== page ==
The scene hierarchy is the grouping of child
nodes under parent nodes.
While you could create
a scene without establishing a hierarchy, you will find that it
makes modeling and especially animation much easier.
You can view and edit
the scene hierarchy with the Outliner or
When you transform a
parent, its children are transformed with it. This lets you, for
example, model a leg by making the thigh the child of the hip, the knee
the child of the thigh, the shin the child of the knee, the foot
the child of the shin, and so on. Rotating one join rotates the
rest of the leg under that joint.
Suppose you animate a
planet to orbit the center of the workspace. If you make a moon
the child of the planet, it follows the motion of the planet.
Though the moon is the
child of the planet, you can also give the moon motion that’s independent
of the planet. For example, you can make it orbit the planet. If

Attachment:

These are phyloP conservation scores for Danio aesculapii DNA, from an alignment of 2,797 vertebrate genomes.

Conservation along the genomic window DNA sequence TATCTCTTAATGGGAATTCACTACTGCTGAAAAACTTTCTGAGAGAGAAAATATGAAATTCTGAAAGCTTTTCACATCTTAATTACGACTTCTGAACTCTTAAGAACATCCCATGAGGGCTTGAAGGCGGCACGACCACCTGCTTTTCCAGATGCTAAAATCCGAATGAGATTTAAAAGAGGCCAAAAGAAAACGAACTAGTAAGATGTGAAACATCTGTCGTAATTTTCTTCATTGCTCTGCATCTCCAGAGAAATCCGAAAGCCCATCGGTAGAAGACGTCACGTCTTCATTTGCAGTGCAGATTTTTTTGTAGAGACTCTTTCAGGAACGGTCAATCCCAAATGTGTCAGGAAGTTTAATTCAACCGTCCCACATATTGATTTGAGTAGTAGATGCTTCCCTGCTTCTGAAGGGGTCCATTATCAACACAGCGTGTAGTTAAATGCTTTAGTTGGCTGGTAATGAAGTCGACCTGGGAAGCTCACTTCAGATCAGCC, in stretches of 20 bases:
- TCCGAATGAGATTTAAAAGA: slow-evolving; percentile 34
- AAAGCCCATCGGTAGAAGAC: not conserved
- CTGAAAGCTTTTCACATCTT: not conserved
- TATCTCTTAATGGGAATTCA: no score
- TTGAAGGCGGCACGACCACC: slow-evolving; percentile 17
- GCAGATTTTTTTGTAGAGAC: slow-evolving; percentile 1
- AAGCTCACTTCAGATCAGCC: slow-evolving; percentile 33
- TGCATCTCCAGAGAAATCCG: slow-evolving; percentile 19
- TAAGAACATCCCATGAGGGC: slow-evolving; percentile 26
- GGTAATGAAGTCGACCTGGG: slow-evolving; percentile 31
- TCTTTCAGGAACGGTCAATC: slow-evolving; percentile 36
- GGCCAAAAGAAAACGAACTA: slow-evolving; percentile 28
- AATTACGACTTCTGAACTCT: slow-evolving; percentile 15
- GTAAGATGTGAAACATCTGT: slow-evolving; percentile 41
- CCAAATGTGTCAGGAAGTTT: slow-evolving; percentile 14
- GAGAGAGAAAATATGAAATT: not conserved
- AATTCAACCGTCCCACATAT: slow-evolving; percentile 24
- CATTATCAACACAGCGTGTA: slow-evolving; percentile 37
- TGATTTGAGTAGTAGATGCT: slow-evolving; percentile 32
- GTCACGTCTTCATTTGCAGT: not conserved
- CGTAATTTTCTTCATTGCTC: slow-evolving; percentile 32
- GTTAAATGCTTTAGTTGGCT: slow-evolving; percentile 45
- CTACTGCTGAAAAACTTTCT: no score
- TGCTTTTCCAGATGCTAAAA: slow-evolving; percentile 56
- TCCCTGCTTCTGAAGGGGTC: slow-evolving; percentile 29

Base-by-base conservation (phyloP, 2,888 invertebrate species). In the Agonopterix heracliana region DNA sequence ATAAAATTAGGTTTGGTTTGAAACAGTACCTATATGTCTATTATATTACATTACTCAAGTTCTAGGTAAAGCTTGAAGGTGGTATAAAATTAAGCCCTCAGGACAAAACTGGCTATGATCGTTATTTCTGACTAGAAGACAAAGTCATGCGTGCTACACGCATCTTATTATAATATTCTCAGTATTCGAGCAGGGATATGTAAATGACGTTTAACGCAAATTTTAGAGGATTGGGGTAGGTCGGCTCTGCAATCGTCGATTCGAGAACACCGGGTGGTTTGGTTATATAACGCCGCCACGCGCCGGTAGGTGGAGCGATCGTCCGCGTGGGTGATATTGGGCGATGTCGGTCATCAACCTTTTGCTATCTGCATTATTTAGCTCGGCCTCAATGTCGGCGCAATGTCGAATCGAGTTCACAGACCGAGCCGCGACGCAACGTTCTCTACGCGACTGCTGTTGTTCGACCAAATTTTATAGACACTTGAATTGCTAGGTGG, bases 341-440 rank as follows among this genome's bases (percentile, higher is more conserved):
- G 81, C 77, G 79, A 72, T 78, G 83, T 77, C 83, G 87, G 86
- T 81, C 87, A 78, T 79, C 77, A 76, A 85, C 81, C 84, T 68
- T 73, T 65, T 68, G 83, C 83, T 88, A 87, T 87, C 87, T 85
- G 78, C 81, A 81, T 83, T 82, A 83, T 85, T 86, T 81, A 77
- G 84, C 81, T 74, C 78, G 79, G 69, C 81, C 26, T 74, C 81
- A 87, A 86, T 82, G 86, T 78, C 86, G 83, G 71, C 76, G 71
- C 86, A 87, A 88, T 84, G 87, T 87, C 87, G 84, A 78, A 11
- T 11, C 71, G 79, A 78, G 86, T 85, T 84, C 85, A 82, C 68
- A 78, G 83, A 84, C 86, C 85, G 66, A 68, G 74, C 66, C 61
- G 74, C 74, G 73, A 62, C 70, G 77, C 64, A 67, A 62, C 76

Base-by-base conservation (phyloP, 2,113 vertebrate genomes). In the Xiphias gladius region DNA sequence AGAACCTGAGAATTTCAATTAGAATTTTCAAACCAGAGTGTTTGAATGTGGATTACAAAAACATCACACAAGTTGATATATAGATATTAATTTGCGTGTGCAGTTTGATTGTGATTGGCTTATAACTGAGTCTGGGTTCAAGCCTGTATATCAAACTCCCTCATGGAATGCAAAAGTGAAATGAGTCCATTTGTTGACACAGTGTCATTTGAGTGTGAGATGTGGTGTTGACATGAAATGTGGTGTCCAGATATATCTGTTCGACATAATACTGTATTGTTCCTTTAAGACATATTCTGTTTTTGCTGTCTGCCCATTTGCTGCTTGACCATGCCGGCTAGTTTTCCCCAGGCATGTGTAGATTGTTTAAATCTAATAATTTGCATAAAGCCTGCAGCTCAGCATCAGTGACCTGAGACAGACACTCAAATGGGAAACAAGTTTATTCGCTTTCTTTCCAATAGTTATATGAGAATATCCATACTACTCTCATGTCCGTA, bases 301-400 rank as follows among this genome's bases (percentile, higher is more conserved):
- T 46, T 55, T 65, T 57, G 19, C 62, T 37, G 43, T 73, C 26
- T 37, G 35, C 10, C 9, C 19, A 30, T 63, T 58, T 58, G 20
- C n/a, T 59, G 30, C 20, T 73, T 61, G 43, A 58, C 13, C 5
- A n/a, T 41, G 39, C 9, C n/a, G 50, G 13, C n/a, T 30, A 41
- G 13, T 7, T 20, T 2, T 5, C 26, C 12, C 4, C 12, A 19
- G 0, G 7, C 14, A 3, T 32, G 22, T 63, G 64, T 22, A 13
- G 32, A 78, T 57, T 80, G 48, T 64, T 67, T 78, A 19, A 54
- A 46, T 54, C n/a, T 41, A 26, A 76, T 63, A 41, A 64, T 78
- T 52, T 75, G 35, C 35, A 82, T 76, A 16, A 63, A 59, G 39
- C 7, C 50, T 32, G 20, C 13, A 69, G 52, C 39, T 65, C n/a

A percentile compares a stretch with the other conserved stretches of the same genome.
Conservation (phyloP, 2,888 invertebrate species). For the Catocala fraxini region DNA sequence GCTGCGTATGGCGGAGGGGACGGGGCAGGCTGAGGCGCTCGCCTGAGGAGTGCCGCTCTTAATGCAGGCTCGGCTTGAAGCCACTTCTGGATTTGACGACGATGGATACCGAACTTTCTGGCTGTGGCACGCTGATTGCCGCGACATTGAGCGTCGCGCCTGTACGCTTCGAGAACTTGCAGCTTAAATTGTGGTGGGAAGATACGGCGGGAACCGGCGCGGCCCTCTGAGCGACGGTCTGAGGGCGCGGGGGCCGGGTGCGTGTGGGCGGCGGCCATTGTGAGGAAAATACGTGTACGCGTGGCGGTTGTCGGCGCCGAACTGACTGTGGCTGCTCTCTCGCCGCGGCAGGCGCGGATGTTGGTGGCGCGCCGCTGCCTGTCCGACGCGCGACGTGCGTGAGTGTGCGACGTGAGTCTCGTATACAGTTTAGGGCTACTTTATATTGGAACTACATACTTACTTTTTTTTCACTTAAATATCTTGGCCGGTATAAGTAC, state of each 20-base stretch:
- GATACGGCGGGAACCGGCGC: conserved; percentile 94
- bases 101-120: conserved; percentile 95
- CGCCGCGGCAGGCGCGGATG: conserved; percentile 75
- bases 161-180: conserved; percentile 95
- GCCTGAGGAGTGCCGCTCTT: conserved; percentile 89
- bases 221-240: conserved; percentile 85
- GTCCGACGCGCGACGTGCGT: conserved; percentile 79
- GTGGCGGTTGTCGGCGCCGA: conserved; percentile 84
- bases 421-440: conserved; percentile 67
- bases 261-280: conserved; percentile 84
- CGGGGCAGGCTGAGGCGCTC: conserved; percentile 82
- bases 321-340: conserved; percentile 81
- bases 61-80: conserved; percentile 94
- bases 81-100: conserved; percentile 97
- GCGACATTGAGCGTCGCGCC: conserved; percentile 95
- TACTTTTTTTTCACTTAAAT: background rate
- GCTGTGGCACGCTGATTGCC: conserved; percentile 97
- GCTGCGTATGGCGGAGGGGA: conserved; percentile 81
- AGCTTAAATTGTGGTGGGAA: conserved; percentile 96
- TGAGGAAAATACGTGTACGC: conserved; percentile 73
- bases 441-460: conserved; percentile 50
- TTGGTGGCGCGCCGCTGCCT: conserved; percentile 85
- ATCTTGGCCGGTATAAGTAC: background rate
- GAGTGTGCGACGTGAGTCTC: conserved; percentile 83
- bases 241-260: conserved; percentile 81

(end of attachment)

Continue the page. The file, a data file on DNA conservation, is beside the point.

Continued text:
you later change the orbiting motion of the planet, the moon continues
to follow the planet’s motion, but stills retains its original orbiting motion.
Among Maya users, establishing
hierarchy is often called parenting objects. When make node B the
child of node A, we say you have parented node B to node A.
(This might be somewhat
confusing at first, since “parenting” something does not mean “making
it a parent” but rather means “making it a child”, but that’s the
way it is.)
multiple objects with one node, you can group objects together under
a new transform node. By grouping objects, you can move, shade,
texture, and do many other actions to all the objects at the same
You can also use the
scene hierarchy to organize objects to make them easier to work
with, even if you’re not animating them.